At Helping Idaho Dogs, our therapy dog teams are generally categorized under Animal-Assisted Activities, Animal-Assisted Education and Animal-Assisted Therapy.


What is an Emotional Support Animal?

Listed below is the definition for Emotional Support Animal from Wikipedia:

“An Emotional Support Animal is a companion animal that provides therapeutic benefit, such as alleviating or mitigating some symptoms of the disability, to an individual with a mental or psychiatric disability.” (Wikipedia, Emotional Support Animal n.d.)

Animals whose sole function is to provide comfort or emotional support do not qualify as Service Animals under the Americans with Disabilities Act (ADA). (Americans with Disabilities Act 1990)

The U.S. Department of Transportation’s (DOT) Air Carrier Access Act (ACAA) governs the use of ESAs on commercial aircraft. DOT updated their definition of service animal to include emotional support animals:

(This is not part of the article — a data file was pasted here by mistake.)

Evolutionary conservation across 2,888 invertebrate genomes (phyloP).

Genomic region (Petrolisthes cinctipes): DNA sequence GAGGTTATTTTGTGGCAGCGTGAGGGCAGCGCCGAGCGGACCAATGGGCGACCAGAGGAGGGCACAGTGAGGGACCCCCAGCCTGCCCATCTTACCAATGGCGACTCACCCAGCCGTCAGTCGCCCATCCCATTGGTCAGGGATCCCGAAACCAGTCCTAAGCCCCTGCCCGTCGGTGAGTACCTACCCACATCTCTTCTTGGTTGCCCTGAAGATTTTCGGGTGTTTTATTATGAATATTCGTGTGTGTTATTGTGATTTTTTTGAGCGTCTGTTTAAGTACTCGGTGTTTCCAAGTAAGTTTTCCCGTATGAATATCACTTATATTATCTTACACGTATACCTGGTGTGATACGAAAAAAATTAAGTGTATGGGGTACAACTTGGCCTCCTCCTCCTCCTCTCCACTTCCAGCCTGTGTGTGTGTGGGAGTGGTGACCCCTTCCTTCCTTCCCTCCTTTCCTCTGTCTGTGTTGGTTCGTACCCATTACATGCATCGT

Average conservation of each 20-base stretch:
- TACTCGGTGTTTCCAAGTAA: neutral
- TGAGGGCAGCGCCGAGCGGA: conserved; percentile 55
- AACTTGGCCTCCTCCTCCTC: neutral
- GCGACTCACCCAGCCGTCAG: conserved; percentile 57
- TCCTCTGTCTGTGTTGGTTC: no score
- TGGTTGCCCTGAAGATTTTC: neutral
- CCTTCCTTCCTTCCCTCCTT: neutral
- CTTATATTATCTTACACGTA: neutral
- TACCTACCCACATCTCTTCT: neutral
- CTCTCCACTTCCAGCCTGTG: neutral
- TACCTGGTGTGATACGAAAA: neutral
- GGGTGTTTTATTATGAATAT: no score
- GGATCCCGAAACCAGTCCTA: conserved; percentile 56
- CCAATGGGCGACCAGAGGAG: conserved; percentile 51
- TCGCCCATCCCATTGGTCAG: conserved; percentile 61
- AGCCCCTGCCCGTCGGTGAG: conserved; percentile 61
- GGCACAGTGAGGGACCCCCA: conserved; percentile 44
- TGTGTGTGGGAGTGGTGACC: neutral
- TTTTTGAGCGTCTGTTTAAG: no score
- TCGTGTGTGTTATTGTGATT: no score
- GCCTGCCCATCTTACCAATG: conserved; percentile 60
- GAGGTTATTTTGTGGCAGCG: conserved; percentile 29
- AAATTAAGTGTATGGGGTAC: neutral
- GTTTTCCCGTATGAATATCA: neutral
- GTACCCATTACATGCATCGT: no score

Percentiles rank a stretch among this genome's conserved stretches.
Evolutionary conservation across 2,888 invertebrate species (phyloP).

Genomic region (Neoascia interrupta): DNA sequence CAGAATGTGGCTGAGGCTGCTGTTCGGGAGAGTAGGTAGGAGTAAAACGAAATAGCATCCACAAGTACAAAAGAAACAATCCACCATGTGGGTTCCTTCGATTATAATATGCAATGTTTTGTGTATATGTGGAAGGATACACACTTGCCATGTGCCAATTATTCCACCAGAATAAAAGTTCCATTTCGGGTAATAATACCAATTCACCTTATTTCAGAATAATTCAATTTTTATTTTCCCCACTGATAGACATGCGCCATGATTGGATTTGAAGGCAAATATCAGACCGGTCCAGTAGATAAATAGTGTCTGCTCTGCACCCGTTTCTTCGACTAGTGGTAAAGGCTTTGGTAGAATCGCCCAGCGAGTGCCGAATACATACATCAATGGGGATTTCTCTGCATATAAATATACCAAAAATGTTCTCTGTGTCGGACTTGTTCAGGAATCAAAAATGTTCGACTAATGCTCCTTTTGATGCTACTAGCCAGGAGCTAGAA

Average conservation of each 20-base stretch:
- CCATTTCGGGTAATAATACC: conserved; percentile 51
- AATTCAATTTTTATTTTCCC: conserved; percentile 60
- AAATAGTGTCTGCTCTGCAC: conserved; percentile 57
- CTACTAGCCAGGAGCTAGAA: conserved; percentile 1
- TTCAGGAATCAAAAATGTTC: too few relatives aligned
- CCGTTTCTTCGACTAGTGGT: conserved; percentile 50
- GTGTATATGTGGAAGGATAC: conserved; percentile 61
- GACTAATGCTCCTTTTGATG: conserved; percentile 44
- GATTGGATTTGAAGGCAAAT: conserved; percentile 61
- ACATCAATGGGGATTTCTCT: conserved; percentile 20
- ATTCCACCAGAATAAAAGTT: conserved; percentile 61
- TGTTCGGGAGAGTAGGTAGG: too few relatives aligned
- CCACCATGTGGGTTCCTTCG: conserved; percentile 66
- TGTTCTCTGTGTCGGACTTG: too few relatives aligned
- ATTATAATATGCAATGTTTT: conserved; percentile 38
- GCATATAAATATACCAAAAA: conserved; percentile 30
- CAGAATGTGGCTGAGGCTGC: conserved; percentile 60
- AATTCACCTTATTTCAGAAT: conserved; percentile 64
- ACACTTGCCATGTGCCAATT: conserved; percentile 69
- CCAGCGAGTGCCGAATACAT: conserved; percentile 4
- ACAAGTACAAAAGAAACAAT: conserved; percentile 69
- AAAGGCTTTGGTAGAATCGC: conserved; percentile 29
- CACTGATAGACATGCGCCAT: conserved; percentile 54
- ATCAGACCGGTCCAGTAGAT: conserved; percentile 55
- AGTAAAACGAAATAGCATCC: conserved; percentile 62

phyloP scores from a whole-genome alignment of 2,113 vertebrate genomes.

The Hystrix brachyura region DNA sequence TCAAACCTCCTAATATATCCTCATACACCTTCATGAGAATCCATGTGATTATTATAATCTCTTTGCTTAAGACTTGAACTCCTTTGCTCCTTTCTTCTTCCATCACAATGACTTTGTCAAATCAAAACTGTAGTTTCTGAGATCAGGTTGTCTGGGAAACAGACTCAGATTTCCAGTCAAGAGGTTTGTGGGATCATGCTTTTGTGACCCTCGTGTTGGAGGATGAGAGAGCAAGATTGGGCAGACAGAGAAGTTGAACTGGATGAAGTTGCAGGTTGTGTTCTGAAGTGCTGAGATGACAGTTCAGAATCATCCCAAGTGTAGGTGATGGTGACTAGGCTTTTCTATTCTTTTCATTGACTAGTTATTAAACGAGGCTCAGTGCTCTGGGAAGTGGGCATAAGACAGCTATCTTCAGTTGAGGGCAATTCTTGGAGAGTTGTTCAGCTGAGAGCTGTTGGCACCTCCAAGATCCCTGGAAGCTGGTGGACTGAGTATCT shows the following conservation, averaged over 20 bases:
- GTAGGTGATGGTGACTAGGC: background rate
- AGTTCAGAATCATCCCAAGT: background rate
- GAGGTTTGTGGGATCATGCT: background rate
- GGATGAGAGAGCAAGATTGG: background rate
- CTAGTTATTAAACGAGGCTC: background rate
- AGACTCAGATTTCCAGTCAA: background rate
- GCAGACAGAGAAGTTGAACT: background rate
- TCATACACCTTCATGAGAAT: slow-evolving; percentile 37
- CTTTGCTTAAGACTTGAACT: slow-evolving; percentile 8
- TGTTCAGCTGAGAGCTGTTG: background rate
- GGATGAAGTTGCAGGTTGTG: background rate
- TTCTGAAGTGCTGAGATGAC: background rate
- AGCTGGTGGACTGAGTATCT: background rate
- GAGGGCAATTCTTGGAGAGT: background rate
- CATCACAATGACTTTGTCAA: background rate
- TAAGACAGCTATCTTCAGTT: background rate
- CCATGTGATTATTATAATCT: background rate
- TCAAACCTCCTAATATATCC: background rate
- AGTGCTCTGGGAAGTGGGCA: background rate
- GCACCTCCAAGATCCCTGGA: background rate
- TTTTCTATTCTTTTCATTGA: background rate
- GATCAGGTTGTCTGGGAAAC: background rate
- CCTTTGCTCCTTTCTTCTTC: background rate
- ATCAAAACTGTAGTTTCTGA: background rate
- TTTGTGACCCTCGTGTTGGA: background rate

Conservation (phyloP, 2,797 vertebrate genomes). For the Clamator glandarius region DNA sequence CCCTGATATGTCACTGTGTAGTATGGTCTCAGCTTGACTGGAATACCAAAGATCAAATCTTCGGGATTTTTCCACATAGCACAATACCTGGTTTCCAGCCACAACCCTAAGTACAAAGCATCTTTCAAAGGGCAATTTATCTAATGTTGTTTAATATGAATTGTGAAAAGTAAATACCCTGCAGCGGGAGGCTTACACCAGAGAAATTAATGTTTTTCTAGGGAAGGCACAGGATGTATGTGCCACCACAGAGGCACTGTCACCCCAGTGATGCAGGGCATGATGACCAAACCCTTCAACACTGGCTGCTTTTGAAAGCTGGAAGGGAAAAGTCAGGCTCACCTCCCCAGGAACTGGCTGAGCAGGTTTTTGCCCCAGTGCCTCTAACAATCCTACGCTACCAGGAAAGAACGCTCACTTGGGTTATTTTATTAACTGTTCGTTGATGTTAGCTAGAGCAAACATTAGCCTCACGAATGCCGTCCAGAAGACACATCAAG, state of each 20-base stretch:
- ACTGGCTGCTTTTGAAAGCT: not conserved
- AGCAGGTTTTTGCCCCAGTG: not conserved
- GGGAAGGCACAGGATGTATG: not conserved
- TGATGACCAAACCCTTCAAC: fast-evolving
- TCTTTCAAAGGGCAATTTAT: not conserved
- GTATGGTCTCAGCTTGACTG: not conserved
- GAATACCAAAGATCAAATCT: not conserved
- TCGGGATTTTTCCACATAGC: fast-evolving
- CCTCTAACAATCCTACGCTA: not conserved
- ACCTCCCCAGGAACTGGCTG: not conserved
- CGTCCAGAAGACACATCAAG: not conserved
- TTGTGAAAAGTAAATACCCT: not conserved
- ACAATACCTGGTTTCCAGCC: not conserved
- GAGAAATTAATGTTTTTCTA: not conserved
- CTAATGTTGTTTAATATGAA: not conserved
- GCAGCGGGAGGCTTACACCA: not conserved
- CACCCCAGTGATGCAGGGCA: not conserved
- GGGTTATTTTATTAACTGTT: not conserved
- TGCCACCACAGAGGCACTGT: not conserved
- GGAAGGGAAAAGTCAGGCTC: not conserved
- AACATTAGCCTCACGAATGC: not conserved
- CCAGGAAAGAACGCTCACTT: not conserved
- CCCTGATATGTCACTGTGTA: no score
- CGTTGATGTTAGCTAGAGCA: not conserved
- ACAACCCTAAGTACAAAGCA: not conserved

“This document refines DOT’s previous definition of service animal by making it clear that animals that assist persons with disabilities by providing emotional support qualify as service animals …” (Air Carrier Access Act 2003)

The Fair Housing Act Amendments (FHAA) govern the use of ESAs in federally funded housing. (Fair Housing Act Amendments 1988)

In order to be protected under the ACAA and/or FHAA, the owner must be disabled, according to federal law. The owner becomes qualified to use an ESA through a medical or psychiatric professional who must document that the person has the disability, and that the animal provides therapeutic benefits to the disabled person.

What is a Service Animal?